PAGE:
Tuesday, September 1, 2009
The Art of Memory
Lately with electronic distractions and different teaching techniques, memorization doesn't seem to be a terribly important of the learning process. I believe it is called rather dismissively learning by rote.
Today I was moved by how important basic sensory memory is to the emotional part of the brain, at least to the brains of cats. Neurogists tell us cats are very similar neurologically in make-up to humans,which is how they justify vivisection feline work. Pictured above is Luna, who was adopted nearly two years ago on the day of an almost complete lunar eclipse. She came from a home of 40 cats, accumulated unintentionally by an elderly gentleman in Rockland, a near-by town. In December of 2007, the house caught on fire and was lost; the cats were rescued by the Rockland fire department and slowly adopted out by the people at the wonderful Knox County Animal Shelter. These cats are still known as the "Rockland Fire Cats" and people remember their story. (I was in a drawing class with a firefighter this summer who wanted to know all about Luna's welfare, after he discovered her origins.)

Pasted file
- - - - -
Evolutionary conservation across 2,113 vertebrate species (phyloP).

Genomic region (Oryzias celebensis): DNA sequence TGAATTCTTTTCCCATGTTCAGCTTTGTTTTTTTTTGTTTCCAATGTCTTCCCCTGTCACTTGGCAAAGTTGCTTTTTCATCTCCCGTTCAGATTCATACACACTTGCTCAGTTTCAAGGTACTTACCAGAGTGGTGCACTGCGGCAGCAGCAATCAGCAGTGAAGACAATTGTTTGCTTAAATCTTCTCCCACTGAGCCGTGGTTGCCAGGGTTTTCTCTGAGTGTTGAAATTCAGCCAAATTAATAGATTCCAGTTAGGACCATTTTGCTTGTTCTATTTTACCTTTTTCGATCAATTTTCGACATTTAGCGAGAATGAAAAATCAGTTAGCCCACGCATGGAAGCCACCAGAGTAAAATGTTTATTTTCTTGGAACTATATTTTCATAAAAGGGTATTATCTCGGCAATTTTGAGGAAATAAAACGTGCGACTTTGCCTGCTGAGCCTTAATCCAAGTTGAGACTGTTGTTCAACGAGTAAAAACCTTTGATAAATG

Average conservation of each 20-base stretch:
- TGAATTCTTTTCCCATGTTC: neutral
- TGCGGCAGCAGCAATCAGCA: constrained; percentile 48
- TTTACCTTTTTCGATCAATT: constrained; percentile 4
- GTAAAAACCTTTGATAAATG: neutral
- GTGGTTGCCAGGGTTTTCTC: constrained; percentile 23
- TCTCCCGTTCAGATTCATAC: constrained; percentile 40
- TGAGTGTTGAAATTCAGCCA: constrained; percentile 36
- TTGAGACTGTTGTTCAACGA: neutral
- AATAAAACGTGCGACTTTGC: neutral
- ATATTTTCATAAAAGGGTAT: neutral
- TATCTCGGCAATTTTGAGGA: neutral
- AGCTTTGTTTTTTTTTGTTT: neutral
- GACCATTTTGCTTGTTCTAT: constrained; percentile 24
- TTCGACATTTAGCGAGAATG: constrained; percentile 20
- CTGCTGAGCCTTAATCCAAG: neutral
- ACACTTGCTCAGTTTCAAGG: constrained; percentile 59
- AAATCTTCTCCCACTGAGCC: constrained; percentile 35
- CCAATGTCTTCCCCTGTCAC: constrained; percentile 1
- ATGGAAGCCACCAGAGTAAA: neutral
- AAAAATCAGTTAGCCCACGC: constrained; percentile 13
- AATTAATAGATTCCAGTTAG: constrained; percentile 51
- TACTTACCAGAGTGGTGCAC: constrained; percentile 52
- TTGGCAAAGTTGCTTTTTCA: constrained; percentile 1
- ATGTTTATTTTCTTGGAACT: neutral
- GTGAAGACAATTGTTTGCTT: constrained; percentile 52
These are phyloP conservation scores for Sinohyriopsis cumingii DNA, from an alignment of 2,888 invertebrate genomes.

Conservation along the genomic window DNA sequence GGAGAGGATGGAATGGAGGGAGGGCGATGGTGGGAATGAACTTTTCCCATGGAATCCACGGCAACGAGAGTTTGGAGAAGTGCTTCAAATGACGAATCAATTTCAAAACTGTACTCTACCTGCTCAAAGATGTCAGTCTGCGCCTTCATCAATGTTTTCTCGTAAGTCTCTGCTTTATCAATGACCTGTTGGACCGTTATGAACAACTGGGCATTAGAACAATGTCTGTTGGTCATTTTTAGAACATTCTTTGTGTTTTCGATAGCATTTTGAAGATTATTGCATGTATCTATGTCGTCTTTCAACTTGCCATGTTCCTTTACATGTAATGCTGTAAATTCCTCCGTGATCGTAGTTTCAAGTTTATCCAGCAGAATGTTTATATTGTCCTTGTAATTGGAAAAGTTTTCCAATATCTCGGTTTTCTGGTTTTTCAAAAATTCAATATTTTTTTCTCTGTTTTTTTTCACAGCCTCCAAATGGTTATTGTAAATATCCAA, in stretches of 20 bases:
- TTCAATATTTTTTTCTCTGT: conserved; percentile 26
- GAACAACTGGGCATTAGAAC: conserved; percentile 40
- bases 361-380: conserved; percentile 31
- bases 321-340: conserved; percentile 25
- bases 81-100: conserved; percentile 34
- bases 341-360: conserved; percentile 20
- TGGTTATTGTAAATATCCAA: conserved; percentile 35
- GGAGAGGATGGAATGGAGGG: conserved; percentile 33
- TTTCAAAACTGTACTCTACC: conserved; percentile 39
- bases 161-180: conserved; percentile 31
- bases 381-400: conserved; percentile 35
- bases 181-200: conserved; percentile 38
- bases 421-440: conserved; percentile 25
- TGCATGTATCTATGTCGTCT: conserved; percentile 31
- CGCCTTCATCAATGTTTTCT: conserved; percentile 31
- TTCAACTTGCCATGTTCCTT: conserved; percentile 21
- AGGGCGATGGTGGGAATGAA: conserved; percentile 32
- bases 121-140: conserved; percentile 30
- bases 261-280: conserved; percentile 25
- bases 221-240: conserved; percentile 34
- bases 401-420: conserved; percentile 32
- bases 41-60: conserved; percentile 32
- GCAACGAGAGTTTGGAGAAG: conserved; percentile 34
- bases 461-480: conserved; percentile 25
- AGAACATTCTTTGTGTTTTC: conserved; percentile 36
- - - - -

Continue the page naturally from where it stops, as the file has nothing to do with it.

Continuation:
Luna arrived here with some lung damage and severe trauma about 3 months after the fire. I just let her be. She lived in the studio, wedged up on a shelf with a pile of fabric. Occasionally she would
forget herself and make forays into the communal area, usually at night when I wasn't obviously present. She has adapted well, but anytime there is a trauma-a trip to vet etc. she retreats to the studio. Is feels like we must start over each time.
Today I lit a match to light a candle and the smell of the match went directly up her nose. She went rigid and disappeared into the studio. I found her a couple of hours later still panic stricken, still hiding in between a pile of fabric. That a sense of smell could evoke this response nearly 2 years later was amazing and sad and yes, I know that Proust told us about senses and memory quite a while back, but to experience for myself was quite powerful.
This episode in the life of my household made me begin to think about the 1930s quilt tops I have begun to buy to have made into bedding for my family. It was scrap quilts like these, made by my great-grandmothers, that first made me curious about the art of quilting. When we were little, sleeping under one of them was a treat of some sort. The first one I bought is on my bed and is shown above and I do sleep peacefully there .It worn on the back, by the unknown people who have washed it and slept under it. It is a wonderful feeling to be linked back through the generations to my foremothers in Tennessee and Missouri. There are so many ways memory can function.